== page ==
Baking soda can safely tackle kitchen jobs above and beyond the legendary box at the back of the refrigerator. Once you discover the versatility of baking soda, you'll do away with all those cleaners under your sink, and you'll never use oven spray again.
Baking soda does so many things in the kitchen that you might be surprised about the kinds of duties it can perform. In fact, a simple homemade concoction can replace most of the commercial cleaners you probably have on your shelf.
To make a general purpose cleaner with baking soda, you'll only need:
- 1 tsp borax
- 1 tsp baking soda
- 2 tsp vinegar or lemon juice
- 1/4 tsp liquid dish soap
- 2 cups hot water
Be sure to wear rubber gloves when working with this mixture. Mix and store in a squirt or spray bottle.
Now, we'll examine the numerous ways baking soda can be used in the kitchen, besides cooking:
Rubber, Plastic and Wood
Follow these tips for using baking soda to clean rubber, plastic and wood:
- A baking-soda paste removes stains from plastic and rubber utensils. Apply the paste with a scouring pad or sponge.
- You can scrub stained plastic storage containers with a paste of lemon juice and baking soda.
- Renew old sponges, nylon scrubbers, and scrub brushes by soaking them overnight in a solution of 4 tablespoons baking soda to 1 quart water.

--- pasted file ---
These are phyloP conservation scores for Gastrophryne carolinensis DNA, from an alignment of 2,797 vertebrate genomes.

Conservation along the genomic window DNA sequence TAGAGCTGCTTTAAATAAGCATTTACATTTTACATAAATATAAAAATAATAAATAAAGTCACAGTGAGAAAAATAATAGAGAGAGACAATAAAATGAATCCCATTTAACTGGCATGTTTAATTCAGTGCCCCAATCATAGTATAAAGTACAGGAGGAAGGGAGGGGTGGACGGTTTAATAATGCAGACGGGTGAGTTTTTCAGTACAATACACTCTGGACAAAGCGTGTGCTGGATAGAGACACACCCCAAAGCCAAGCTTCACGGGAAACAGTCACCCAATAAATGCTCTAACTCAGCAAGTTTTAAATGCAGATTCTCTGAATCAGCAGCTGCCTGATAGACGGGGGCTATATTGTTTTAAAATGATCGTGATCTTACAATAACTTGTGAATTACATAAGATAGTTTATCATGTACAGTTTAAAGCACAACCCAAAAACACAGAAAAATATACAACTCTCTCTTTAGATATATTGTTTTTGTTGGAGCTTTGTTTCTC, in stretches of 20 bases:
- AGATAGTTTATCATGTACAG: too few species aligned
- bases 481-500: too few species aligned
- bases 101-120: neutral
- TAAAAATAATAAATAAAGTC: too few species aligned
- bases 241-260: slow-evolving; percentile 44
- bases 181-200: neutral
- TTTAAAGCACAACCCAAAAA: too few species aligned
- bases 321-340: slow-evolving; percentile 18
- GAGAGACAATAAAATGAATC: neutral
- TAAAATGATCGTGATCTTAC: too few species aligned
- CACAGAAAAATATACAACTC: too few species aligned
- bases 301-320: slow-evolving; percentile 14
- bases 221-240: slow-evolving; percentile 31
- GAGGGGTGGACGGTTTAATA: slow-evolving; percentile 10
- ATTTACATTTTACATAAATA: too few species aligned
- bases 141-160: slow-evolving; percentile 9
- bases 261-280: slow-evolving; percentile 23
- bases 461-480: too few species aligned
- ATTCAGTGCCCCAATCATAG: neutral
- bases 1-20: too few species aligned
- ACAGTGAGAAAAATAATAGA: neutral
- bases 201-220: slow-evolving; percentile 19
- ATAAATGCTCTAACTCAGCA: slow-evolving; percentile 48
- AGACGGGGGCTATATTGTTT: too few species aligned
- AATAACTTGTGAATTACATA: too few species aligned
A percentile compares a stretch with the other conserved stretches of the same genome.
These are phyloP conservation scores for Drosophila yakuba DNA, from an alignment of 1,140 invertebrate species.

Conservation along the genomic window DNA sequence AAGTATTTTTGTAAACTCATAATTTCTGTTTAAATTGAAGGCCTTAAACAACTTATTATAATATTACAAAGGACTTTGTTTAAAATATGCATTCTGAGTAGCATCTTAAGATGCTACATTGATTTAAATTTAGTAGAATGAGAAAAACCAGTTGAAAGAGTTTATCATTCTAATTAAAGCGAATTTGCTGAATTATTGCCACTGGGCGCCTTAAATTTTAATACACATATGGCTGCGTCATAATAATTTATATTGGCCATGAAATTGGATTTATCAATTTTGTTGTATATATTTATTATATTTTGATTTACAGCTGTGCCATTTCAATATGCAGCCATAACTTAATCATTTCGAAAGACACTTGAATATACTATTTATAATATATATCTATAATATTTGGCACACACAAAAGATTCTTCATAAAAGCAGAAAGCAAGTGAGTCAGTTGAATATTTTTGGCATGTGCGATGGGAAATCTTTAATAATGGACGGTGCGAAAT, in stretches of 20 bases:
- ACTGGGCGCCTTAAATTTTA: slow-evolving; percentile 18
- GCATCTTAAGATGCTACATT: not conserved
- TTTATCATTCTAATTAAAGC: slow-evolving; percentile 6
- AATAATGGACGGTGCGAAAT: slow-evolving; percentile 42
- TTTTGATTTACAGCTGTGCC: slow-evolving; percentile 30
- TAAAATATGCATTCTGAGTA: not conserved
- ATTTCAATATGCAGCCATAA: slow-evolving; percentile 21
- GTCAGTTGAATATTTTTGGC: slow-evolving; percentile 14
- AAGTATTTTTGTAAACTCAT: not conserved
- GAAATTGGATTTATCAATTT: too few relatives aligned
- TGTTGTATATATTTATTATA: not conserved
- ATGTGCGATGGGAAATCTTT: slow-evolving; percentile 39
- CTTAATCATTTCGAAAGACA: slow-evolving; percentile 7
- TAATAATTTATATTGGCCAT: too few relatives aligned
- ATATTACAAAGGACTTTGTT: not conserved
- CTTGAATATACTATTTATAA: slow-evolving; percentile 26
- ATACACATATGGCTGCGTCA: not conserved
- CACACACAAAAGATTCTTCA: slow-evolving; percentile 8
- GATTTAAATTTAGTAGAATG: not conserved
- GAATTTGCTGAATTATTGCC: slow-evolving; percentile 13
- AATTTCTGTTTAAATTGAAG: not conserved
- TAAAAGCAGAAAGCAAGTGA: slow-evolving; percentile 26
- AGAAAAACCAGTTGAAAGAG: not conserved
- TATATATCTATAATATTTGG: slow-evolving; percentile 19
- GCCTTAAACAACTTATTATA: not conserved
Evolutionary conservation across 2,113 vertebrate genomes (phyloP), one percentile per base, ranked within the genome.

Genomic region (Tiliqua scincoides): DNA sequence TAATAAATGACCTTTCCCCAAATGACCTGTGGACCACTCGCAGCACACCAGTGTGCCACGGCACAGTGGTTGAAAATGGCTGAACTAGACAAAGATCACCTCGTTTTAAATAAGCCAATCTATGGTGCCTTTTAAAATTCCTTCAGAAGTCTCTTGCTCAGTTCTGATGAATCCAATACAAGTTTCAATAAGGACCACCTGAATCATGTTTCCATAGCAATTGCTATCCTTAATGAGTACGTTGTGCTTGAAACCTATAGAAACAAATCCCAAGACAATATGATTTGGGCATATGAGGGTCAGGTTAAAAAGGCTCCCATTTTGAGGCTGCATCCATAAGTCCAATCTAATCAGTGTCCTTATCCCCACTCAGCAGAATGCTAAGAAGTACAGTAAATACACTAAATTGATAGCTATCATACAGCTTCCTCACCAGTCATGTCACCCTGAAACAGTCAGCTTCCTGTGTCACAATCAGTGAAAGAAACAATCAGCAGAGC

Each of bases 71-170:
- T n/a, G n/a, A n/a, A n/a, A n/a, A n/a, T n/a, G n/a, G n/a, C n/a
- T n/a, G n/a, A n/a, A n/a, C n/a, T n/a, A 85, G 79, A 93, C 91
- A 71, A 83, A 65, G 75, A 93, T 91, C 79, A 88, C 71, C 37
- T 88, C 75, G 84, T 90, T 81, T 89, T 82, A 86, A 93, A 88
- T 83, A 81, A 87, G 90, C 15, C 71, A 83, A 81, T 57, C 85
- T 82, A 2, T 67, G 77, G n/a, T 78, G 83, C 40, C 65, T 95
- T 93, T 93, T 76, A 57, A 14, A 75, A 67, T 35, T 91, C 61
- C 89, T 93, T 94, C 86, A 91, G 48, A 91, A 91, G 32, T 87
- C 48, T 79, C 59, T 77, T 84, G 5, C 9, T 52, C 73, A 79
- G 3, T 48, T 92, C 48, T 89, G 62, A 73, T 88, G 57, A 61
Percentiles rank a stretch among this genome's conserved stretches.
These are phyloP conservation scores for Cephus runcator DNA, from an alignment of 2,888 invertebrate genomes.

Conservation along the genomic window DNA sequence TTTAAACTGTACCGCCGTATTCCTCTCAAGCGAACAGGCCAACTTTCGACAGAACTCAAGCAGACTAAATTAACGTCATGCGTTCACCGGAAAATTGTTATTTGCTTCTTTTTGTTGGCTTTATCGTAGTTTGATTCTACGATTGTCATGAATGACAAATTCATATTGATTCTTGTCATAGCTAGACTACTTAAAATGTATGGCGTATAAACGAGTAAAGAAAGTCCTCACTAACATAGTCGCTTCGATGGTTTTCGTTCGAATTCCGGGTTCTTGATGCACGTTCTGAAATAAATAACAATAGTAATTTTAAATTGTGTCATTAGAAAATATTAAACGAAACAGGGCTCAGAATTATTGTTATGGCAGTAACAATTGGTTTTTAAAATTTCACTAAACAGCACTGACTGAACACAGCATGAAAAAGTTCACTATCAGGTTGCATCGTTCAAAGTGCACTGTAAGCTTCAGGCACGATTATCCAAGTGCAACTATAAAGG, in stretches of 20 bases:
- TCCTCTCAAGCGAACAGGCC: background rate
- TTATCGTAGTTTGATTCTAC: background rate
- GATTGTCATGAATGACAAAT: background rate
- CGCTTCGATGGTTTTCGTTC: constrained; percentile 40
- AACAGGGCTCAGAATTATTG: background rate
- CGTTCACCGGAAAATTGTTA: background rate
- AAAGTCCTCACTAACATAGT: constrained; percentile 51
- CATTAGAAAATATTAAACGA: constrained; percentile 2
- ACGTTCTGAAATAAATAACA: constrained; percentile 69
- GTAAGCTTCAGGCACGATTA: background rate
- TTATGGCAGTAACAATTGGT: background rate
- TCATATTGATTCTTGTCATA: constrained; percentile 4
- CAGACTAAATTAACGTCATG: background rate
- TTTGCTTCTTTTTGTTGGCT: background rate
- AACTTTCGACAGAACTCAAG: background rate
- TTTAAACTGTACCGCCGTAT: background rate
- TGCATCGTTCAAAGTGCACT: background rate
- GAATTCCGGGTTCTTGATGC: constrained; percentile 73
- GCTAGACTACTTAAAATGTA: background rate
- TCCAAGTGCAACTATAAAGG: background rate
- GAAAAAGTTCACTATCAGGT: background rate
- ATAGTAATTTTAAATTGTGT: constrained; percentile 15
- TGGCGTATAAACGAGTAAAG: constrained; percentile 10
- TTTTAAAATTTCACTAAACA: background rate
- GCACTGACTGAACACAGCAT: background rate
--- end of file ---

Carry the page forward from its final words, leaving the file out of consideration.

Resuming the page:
- Deodorize and remove stains from wooden bowls or utensils with a baking-soda solution.
To clean stainless-steel sinks and other surfaces:
- Apply a baking-soda paste or sprinkle baking soda directly onto a sponge or clean cloth.
- Scrub the surface.
- Rinse the surface.
- Buff it dry.
To clean the exterior of your refrigerator and most other surfaces in your kitchen use a general purpose baking soda cleanser.
Abrasive cleansers may scratch Formica. Instead, use a general purpose baking soda cleanser.
To remove stains on laminated countertops:
- Apply a baking soda paste.
- Let it dry.
- Then rub it off.
- Rinse the surface.
To clean a countertop made of tile and grout:
- Use a mixture of 1/2 cup vinegar, 1 cup clear ammonia, 1/4 cup baking soda, and 1 gallon warm water.
- Apply the mixture with a sponge.
- Be sure to protect your hands with rubber gloves.
Pots, Pans and Cookware
To clean encrusted grease and food on roasting pans:
- Dampen with hot water.
- Sprinkle with baking soda.
- Let the pot sit for an hour.
- Sponge it clean.
To loosen baked- or dried-on food in the pans:
- Gently boil water and baking soda in the pans.
- When the food is loosened, cool the pan.
- Wipe it clean.
Enamel cookware can't handle abrasive cleaners. To clean enamel cookware:
- Apply a baking-soda paste.
- Let sit for an hour.
- Then clean with a synthetic scrubber.
To remove stains from a nonstick pan:
- Boil 1 cup water, 2 tablespoons baking soda, and 1/2 cup liquid bleach in the pan for several minutes.
- Wash the pan as usual.
- Use cooking oil to reseason.
To clean up burned-on stains on cookie sheets:
- Cover with baking soda.
- Then cover with hot water.
- Let soak for 10 minutes.
- Next, scour the sheet with baking soda and a scrubber.
To clean tile floors:
- Use 1/2 cup baking soda in a bucket of warm water.
- Mop the with the solution.
- Rinse the floor clean.